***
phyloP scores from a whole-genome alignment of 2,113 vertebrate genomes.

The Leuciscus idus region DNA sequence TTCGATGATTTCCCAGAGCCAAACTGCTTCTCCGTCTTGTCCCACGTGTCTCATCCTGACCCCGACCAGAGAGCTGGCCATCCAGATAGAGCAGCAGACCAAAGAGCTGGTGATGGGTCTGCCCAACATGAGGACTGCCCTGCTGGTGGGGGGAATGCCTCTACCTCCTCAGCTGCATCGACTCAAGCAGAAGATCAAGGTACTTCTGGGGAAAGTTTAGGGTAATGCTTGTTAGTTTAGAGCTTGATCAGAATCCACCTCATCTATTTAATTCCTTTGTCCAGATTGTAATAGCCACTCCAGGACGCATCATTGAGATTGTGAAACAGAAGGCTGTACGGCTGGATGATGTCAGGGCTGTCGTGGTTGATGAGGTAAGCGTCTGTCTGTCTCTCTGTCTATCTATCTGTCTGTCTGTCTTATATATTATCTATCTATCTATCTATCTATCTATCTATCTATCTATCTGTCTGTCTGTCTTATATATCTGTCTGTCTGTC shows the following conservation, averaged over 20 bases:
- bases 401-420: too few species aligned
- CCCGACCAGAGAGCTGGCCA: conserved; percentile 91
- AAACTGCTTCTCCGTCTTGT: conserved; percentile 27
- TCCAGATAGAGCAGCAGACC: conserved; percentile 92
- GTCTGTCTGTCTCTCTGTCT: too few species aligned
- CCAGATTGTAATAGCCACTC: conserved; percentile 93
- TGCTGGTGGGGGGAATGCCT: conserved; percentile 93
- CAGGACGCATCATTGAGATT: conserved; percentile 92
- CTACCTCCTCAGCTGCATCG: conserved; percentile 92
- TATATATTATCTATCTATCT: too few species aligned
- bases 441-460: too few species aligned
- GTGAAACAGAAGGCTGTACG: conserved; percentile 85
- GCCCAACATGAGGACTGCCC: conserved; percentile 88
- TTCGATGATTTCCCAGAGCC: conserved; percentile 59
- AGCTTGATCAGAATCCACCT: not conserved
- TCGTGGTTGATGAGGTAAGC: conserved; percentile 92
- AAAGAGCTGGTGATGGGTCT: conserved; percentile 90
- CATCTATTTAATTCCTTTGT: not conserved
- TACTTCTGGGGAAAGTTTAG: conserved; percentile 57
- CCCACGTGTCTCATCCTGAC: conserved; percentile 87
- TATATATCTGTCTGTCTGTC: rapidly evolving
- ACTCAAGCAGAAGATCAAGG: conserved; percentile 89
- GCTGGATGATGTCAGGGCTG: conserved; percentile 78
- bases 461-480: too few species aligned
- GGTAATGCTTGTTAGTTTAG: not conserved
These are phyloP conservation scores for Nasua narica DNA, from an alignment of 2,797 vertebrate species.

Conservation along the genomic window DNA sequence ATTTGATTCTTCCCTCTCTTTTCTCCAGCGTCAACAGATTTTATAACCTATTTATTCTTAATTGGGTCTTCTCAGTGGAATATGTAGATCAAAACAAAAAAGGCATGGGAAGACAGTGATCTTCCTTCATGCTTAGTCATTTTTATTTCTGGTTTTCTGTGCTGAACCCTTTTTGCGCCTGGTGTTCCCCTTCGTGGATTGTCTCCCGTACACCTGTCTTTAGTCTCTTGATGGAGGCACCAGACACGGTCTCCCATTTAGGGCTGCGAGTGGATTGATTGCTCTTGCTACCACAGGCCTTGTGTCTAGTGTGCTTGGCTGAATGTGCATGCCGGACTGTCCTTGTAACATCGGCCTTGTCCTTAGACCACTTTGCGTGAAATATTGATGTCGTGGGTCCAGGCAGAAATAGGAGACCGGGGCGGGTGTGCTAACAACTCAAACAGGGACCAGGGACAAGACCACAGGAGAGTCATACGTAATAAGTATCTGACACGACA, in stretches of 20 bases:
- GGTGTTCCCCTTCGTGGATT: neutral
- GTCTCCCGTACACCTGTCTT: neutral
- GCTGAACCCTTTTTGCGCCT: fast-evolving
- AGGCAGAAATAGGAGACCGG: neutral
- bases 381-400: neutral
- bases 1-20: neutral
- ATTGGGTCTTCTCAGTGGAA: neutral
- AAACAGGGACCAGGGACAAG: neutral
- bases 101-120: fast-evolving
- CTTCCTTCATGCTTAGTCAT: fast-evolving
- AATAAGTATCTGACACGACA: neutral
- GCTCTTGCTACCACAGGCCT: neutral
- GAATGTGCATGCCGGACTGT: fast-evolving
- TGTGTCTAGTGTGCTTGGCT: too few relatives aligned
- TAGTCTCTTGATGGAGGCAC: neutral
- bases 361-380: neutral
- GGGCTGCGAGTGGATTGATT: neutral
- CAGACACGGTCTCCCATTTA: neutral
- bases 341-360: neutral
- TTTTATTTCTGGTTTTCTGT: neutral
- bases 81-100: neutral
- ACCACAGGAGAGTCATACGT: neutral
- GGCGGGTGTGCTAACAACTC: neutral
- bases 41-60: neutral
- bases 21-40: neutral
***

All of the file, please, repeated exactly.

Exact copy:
phyloP scores from a whole-genome alignment of 2,113 vertebrate genomes.

The Leuciscus idus region DNA sequence TTCGATGATTTCCCAGAGCCAAACTGCTTCTCCGTCTTGTCCCACGTGTCTCATCCTGACCCCGACCAGAGAGCTGGCCATCCAGATAGAGCAGCAGACCAAAGAGCTGGTGATGGGTCTGCCCAACATGAGGACTGCCCTGCTGGTGGGGGGAATGCCTCTACCTCCTCAGCTGCATCGACTCAAGCAGAAGATCAAGGTACTTCTGGGGAAAGTTTAGGGTAATGCTTGTTAGTTTAGAGCTTGATCAGAATCCACCTCATCTATTTAATTCCTTTGTCCAGATTGTAATAGCCACTCCAGGACGCATCATTGAGATTGTGAAACAGAAGGCTGTACGGCTGGATGATGTCAGGGCTGTCGTGGTTGATGAGGTAAGCGTCTGTCTGTCTCTCTGTCTATCTATCTGTCTGTCTGTCTTATATATTATCTATCTATCTATCTATCTATCTATCTATCTATCTATCTGTCTGTCTGTCTTATATATCTGTCTGTCTGTC shows the following conservation, averaged over 20 bases:
- bases 401-420: too few species aligned
- CCCGACCAGAGAGCTGGCCA: conserved; percentile 91
- AAACTGCTTCTCCGTCTTGT: conserved; percentile 27
- TCCAGATAGAGCAGCAGACC: conserved; percentile 92
- GTCTGTCTGTCTCTCTGTCT: too few species aligned
- CCAGATTGTAATAGCCACTC: conserved; percentile 93
- TGCTGGTGGGGGGAATGCCT: conserved; percentile 93
- CAGGACGCATCATTGAGATT: conserved; percentile 92
- CTACCTCCTCAGCTGCATCG: conserved; percentile 92
- TATATATTATCTATCTATCT: too few species aligned
- bases 441-460: too few species aligned
- GTGAAACAGAAGGCTGTACG: conserved; percentile 85
- GCCCAACATGAGGACTGCCC: conserved; percentile 88
- TTCGATGATTTCCCAGAGCC: conserved; percentile 59
- AGCTTGATCAGAATCCACCT: not conserved
- TCGTGGTTGATGAGGTAAGC: conserved; percentile 92
- AAAGAGCTGGTGATGGGTCT: conserved; percentile 90
- CATCTATTTAATTCCTTTGT: not conserved
- TACTTCTGGGGAAAGTTTAG: conserved; percentile 57
- CCCACGTGTCTCATCCTGAC: conserved; percentile 87
- TATATATCTGTCTGTCTGTC: rapidly evolving
- ACTCAAGCAGAAGATCAAGG: conserved; percentile 89
- GCTGGATGATGTCAGGGCTG: conserved; percentile 78
- bases 461-480: too few species aligned
- GGTAATGCTTGTTAGTTTAG: not conserved
These are phyloP conservation scores for Nasua narica DNA, from an alignment of 2,797 vertebrate species.

Conservation along the genomic window DNA sequence ATTTGATTCTTCCCTCTCTTTTCTCCAGCGTCAACAGATTTTATAACCTATTTATTCTTAATTGGGTCTTCTCAGTGGAATATGTAGATCAAAACAAAAAAGGCATGGGAAGACAGTGATCTTCCTTCATGCTTAGTCATTTTTATTTCTGGTTTTCTGTGCTGAACCCTTTTTGCGCCTGGTGTTCCCCTTCGTGGATTGTCTCCCGTACACCTGTCTTTAGTCTCTTGATGGAGGCACCAGACACGGTCTCCCATTTAGGGCTGCGAGTGGATTGATTGCTCTTGCTACCACAGGCCTTGTGTCTAGTGTGCTTGGCTGAATGTGCATGCCGGACTGTCCTTGTAACATCGGCCTTGTCCTTAGACCACTTTGCGTGAAATATTGATGTCGTGGGTCCAGGCAGAAATAGGAGACCGGGGCGGGTGTGCTAACAACTCAAACAGGGACCAGGGACAAGACCACAGGAGAGTCATACGTAATAAGTATCTGACACGACA, in stretches of 20 bases:
- GGTGTTCCCCTTCGTGGATT: neutral
- GTCTCCCGTACACCTGTCTT: neutral
- GCTGAACCCTTTTTGCGCCT: fast-evolving
- AGGCAGAAATAGGAGACCGG: neutral
- bases 381-400: neutral
- bases 1-20: neutral
- ATTGGGTCTTCTCAGTGGAA: neutral
- AAACAGGGACCAGGGACAAG: neutral
- bases 101-120: fast-evolving
- CTTCCTTCATGCTTAGTCAT: fast-evolving
- AATAAGTATCTGACACGACA: neutral
- GCTCTTGCTACCACAGGCCT: neutral
- GAATGTGCATGCCGGACTGT: fast-evolving
- TGTGTCTAGTGTGCTTGGCT: too few relatives aligned
- TAGTCTCTTGATGGAGGCAC: neutral
- bases 361-380: neutral
- GGGCTGCGAGTGGATTGATT: neutral
- CAGACACGGTCTCCCATTTA: neutral
- bases 341-360: neutral
- TTTTATTTCTGGTTTTCTGT: neutral
- bases 81-100: neutral
- ACCACAGGAGAGTCATACGT: neutral
- GGCGGGTGTGCTAACAACTC: neutral
- bases 41-60: neutral
- bases 21-40: neutral